>    srcid initiator dstid responder \
>    tag IPSECWWW
>
> Initiator /etc/pf.conf:
>
> set block-policy drop
> set loginterface egress
> set skip on lo0
>
> block all
>
> pass out quick on { egress enc0 }
>
> pass in quick on enc0 tagged IPSECWWW
> pass in on egress proto tcp to port ssh
> pass in on egress inet proto icmp all
> pass in on egress inet6 proto ipv6-icmp all
>
> Responder /etc/iked.conf:
>
> initiator_www = 10.200.0.80
> initiator_peer = 192.0.2.1
> responder = 198.51.100.1
>
> ikev2 "www" passive proto tcp \
>    from $responder to $initiator_www port 80 \
>    peer $initiator_peer \
>    srcid responder dstid initiator \
>    tag IPSECWWW
>
> Responder /etc/pf.conf:
>
> set block-policy drop
> set loginterface egress
> set skip on lo0
>
> block log all
>
> pass out quick on egress
>
> pass in log on egress proto udp from any to (egress) \
>    port { isakmp ipsec-nat-t }
> pass in log on egress proto esp from any to (egress)
> pass in log on enc0 tagged IPSECWWW
> pass out log on enc0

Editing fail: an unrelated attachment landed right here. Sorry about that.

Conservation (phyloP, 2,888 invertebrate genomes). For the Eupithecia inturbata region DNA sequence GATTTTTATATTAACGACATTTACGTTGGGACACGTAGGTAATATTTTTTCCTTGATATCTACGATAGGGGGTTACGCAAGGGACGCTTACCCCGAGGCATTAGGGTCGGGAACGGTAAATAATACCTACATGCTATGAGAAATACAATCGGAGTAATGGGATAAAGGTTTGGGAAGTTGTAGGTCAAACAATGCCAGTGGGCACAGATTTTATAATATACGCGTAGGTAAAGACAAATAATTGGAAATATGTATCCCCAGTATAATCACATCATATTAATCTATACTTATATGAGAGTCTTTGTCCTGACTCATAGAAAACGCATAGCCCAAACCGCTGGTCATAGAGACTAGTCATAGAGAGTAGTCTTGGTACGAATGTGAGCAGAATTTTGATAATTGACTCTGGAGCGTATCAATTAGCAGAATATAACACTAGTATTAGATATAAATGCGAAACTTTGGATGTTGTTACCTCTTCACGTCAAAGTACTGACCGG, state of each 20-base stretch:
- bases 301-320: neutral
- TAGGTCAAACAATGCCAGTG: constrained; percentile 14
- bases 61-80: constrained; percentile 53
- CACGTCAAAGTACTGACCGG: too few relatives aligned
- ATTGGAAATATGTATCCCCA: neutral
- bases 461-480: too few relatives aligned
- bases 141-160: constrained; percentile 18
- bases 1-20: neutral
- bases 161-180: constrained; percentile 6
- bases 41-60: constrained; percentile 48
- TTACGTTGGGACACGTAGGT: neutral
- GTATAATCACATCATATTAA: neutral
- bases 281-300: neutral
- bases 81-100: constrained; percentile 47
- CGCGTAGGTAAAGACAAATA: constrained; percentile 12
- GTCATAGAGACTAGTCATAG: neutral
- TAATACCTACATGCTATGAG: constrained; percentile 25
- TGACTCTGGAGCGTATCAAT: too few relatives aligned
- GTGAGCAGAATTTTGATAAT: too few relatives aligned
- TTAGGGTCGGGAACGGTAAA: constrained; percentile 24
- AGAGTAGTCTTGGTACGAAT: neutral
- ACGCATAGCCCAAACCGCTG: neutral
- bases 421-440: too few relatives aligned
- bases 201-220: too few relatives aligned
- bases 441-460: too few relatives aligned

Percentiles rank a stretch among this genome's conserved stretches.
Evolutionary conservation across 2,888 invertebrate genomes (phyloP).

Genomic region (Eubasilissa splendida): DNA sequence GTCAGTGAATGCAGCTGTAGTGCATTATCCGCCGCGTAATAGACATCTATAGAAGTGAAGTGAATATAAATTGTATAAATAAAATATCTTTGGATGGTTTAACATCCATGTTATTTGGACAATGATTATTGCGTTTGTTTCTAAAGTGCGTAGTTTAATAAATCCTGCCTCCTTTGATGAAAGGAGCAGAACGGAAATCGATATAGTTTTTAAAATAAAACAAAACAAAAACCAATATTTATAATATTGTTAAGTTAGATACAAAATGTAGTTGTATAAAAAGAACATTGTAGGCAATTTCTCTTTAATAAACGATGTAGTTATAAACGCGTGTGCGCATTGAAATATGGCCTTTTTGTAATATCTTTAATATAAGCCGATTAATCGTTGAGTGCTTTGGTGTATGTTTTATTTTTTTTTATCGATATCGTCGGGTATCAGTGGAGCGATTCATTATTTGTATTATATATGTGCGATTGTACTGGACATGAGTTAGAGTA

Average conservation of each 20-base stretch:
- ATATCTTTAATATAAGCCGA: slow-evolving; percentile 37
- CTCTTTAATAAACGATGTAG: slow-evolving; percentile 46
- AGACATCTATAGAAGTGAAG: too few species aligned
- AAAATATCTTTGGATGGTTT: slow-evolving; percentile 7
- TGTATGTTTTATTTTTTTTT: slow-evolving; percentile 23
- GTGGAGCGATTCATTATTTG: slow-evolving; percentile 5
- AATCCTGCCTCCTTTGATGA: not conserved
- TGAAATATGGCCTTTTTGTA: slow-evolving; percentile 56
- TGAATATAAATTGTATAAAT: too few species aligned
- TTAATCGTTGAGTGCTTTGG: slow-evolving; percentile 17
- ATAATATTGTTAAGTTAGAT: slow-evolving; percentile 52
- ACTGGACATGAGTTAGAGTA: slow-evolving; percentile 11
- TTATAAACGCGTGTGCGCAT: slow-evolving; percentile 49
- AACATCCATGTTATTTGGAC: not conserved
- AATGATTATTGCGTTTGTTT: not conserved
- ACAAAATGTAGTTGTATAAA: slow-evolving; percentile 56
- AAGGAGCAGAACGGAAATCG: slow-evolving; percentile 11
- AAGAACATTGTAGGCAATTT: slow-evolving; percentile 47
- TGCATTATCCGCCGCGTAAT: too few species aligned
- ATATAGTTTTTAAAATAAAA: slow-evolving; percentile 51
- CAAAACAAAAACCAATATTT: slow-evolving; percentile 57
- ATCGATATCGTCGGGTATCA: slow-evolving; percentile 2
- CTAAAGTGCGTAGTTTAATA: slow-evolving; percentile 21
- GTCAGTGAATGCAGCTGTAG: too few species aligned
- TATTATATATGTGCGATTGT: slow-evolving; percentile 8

>
> pass in on egress proto tcp to port { ssh http https }
> pass in on egress inet proto icmp all
> pass in on egress inet6 proto icmp6 all
>

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Re: IPsec and MTU / fragmentation

Lucas-2
Hi Denis,

Denis <[hidden email]> wrote:
> It can be re-keying issue. You can check this out by adding to iked.conf
> on both ends:

I took this line off from the mail while cleaning up the config. I have

        ikelifetime 3h lifetime 1h

in both ends.

> By the way, can your let us know "big files" exact size?

> > perl -e 'print "a" x 1386;' | doas nc -l 10.200.0.80 80
> >
> > client receives 1386 "a"s, but with any bigger size the client sees no
> > response at all.

Anything bigger than 1386 bytes.

-Lucas

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Re: IPsec and MTU / fragmentation

Simen Stavdal
In reply to this post by Lucas-2
Hi Lucas,

Have you tried to manipulate the mss during conversation setup?
This is done with the max-mss directive in pf.conf.

Basically, it takes the three way handshake, and overrides the MSS value in